The Brazilian Indigenous People Articulation (Apib) issued a petition in the Federal Supreme Court (STF) on Wednesday, May 19, asking the court to determine that the federal administration adopts immediate measures to protect the communities in the Yanomami lands.
The organization explained that the action seeks to avoid new massacres against indigenous lives. The request asks for the immediate removal of invaders from seven Indigenous Lands, especially the Yanomami lands in Roraima and the Munduruku territory in Pará so that these populations’ rights to life and physical integrity are guaranteed.
In a press conference, Apib's direction, the federal congresswoman Joênia Wapichana (REDE-Roraima), and Yanomami and Munduruku leaders talked about the actions needed to protect the indigenous populations and denounced the escalation of violence in the Indigenous Lands.
The document sent to the Supreme Court also affirms that the escalation of violence, environmental degradation, and outbreaks of diseases due to the exploration of mines in indigenous lands have been causing a series of violations of the indigenous peoples' fundamental rights.
For instance, in the Yanomami territory, gunshot attacks and intimidation have become part of the daily routine. “It is a devastating scenario with organized crime, children’s deaths, malaria and covid-19 outbreaks, river contamination, food insecurity, and lack of medical care. If that wasn’t bad enough, violence is more and more intense, and we fear a new massacre is imminent”, alerts Apib’s Executive-Director, Sonia Guajajara.
The Hutukara Yanomami Association (HAY) has been asking for the protection of the state since the beginning of May, when the miners’ offensive against the Yanomami community Palimiú started.
The situation has been reported in four official letters sent to the Front of Yanomami Ethno-environmental Protection of the National Indian Foundation (FUNAI), the superintendency of the Federal Police in Roraima (PF/RR), the Army’s 1st Jungle Infantry Brigade (1ª BIS), and the Office of the Federal Public Prosecutor’s in Roraima (MPF/RR). Nothing has changed so far.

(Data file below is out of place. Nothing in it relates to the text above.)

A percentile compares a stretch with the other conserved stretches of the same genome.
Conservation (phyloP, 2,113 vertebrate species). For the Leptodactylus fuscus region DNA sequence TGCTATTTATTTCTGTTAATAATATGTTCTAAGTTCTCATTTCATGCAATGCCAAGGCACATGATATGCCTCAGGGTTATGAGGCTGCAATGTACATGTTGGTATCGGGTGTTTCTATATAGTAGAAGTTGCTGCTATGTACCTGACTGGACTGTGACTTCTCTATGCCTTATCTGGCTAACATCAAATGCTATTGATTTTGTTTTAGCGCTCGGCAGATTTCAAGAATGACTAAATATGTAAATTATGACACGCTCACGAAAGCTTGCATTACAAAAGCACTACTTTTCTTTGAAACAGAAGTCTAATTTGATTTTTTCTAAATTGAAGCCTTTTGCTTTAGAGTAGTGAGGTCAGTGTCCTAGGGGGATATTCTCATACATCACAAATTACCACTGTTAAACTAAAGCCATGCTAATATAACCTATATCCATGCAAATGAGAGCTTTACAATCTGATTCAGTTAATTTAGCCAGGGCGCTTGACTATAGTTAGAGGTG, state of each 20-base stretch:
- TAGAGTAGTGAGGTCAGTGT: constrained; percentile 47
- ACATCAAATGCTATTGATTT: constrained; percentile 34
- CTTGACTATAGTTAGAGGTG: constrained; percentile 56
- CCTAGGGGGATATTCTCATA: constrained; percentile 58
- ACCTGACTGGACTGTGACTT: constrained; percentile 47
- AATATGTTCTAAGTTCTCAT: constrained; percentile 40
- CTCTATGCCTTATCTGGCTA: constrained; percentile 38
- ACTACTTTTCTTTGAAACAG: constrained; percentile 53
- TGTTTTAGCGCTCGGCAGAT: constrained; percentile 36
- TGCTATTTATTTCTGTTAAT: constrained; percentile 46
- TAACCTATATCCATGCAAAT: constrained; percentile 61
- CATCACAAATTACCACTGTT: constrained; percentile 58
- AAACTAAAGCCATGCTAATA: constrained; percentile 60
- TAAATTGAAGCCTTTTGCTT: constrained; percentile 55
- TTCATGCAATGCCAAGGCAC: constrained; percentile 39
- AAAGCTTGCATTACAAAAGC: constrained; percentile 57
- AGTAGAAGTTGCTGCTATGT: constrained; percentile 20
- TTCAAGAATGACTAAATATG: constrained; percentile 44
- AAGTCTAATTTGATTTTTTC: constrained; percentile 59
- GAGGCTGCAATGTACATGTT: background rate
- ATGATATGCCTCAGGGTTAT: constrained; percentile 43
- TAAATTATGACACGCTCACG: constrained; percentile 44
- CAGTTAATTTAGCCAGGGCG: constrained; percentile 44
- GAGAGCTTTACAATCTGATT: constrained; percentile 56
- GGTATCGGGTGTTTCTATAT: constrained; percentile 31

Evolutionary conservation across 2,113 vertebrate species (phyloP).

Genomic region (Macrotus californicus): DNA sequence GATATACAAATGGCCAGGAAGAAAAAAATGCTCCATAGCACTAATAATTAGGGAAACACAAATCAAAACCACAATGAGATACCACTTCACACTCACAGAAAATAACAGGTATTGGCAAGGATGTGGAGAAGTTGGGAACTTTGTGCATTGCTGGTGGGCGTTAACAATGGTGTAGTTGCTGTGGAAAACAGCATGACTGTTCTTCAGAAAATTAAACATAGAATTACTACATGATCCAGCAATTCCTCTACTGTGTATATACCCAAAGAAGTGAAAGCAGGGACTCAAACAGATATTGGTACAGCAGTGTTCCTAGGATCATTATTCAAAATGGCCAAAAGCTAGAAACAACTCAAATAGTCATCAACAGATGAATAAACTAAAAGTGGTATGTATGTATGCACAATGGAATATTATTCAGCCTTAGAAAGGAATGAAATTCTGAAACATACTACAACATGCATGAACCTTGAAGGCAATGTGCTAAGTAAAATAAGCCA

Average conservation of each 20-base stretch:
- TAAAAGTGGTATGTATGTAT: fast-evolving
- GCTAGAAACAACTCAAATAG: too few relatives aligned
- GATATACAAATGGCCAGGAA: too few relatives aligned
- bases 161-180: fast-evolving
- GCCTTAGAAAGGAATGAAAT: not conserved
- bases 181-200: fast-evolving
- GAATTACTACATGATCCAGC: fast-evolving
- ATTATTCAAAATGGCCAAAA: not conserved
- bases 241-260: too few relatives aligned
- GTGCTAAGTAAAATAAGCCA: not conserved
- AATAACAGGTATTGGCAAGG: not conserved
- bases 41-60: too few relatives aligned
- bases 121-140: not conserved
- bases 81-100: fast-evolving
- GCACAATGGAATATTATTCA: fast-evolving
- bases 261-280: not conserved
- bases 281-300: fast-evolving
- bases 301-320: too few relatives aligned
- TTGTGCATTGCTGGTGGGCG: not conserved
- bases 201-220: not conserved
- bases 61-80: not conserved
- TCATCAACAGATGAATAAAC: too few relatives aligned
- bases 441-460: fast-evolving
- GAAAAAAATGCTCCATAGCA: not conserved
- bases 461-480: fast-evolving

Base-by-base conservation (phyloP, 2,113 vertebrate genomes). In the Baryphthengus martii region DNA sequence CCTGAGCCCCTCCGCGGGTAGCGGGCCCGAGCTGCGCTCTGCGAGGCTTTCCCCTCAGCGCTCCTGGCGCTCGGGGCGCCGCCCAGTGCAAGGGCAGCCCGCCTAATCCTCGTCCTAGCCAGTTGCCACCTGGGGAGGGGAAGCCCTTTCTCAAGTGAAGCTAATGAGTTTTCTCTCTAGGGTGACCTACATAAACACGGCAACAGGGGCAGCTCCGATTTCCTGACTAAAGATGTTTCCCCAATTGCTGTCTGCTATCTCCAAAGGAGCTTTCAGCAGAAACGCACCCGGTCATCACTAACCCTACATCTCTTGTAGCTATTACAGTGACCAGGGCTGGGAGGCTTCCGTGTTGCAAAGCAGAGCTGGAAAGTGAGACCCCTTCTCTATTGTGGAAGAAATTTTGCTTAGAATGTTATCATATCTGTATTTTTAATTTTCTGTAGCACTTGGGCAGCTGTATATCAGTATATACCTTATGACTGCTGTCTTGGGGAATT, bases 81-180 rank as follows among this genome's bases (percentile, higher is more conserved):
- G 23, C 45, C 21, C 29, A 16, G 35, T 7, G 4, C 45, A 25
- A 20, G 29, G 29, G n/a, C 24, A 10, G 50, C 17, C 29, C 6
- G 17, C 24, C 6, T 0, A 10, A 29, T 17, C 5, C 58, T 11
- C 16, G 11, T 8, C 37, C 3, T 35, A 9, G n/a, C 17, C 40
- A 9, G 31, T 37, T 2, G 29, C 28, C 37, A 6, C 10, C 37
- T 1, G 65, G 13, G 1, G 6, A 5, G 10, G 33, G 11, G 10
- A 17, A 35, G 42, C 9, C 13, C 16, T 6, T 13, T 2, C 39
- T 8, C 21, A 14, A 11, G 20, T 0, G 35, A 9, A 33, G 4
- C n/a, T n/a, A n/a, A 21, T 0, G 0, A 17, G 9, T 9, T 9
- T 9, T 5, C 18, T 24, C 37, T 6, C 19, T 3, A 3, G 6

The pronouncement about wildcat mining in indigenous lands included data on violence, diseases like malaria and covid-19, contamination by mercury, and deforestation.
“There are invaders in many other indigenous lands, it is a lived reality to many populations. In seven lands, in particular, the problems and conflicts started way before the pandemic. We have been warning the Supreme Court and the authorities of the Brazilian State that the pandemic could aggravate the already chaotic realities lived by the populations. These territories are the Indigenous Lands of Araribóia, Karipuna, Kayapó, Munduruku, Trincheira Bacajá, Uru-Eu-Wau-Wau, and Yanomami”, the leaders detailed.
Apib also pointed out that the Union has repeatedly refused to act according to the Supreme Court’s rulings: “From July 1st, 2020, when the actions were proposed, to March 2021, deforestation and the invasions of Indigenous Lands skyrocketed. During this period, the Union did not present a plan or indicated what concrete measures the State would carry out to contain the invaders. The Union only describes the functions of the entities that may be involved and suggests satellite surveillance that could have been delivered in the first week of the ADPF [Claim of Non-Compliance with a Fundamental Precept 709, which determined measures to contain the pandemic in indigenous communities]”.
The entity also highlighted that “the mobilization of the state, the security forces, and social security mechanisms for the lands named in the proposal is urgent. The delicate situation of attacks and aggressions brings along food insecurity, exposure to diseases that have been aggravated with the COVID-19 pandemic, and lack of medical assistance”.
“We really hope that the Supreme Court will ensure the protection of the Yanomami and other indigenous populations that are currently under attack”, Sonia Guajajara concludes.
Edited by: Vinícius Segalla